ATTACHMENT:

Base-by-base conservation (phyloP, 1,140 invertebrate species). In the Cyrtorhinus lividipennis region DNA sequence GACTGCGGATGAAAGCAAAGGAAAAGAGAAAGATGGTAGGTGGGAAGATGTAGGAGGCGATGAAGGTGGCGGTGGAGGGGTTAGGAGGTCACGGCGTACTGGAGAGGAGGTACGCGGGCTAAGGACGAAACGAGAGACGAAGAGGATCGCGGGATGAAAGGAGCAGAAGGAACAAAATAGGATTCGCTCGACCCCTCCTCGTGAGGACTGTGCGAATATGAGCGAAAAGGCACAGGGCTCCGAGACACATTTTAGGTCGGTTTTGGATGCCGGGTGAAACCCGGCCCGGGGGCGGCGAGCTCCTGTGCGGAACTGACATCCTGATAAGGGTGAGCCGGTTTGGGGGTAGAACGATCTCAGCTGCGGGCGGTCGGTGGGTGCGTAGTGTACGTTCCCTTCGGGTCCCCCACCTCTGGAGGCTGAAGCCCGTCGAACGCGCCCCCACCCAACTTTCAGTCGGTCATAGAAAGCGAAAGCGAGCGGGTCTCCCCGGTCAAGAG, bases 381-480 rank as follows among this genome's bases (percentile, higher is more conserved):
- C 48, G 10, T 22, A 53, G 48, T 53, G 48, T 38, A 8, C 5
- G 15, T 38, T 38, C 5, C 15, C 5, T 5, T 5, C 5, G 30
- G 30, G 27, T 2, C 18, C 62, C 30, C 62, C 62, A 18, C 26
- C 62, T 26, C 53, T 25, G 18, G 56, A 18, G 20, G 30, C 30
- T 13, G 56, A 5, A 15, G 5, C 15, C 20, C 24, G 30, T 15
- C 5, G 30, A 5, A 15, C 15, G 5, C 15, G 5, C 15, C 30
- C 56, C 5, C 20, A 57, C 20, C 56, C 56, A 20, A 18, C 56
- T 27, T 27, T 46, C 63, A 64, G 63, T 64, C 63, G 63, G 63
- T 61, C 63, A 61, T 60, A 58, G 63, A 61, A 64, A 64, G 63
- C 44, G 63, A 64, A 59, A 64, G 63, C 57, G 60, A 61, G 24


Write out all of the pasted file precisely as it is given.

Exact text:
Base-by-base conservation (phyloP, 1,140 invertebrate species). In the Cyrtorhinus lividipennis region DNA sequence GACTGCGGATGAAAGCAAAGGAAAAGAGAAAGATGGTAGGTGGGAAGATGTAGGAGGCGATGAAGGTGGCGGTGGAGGGGTTAGGAGGTCACGGCGTACTGGAGAGGAGGTACGCGGGCTAAGGACGAAACGAGAGACGAAGAGGATCGCGGGATGAAAGGAGCAGAAGGAACAAAATAGGATTCGCTCGACCCCTCCTCGTGAGGACTGTGCGAATATGAGCGAAAAGGCACAGGGCTCCGAGACACATTTTAGGTCGGTTTTGGATGCCGGGTGAAACCCGGCCCGGGGGCGGCGAGCTCCTGTGCGGAACTGACATCCTGATAAGGGTGAGCCGGTTTGGGGGTAGAACGATCTCAGCTGCGGGCGGTCGGTGGGTGCGTAGTGTACGTTCCCTTCGGGTCCCCCACCTCTGGAGGCTGAAGCCCGTCGAACGCGCCCCCACCCAACTTTCAGTCGGTCATAGAAAGCGAAAGCGAGCGGGTCTCCCCGGTCAAGAG, bases 381-480 rank as follows among this genome's bases (percentile, higher is more conserved):
- C 48, G 10, T 22, A 53, G 48, T 53, G 48, T 38, A 8, C 5
- G 15, T 38, T 38, C 5, C 15, C 5, T 5, T 5, C 5, G 30
- G 30, G 27, T 2, C 18, C 62, C 30, C 62, C 62, A 18, C 26
- C 62, T 26, C 53, T 25, G 18, G 56, A 18, G 20, G 30, C 30
- T 13, G 56, A 5, A 15, G 5, C 15, C 20, C 24, G 30, T 15
- C 5, G 30, A 5, A 15, C 15, G 5, C 15, G 5, C 15, C 30
- C 56, C 5, C 20, A 57, C 20, C 56, C 56, A 20, A 18, C 56
- T 27, T 27, T 46, C 63, A 64, G 63, T 64, C 63, G 63, G 63
- T 61, C 63, A 61, T 60, A 58, G 63, A 61, A 64, A 64, G 63
- C 44, G 63, A 64, A 59, A 64, G 63, C 57, G 60, A 61, G 24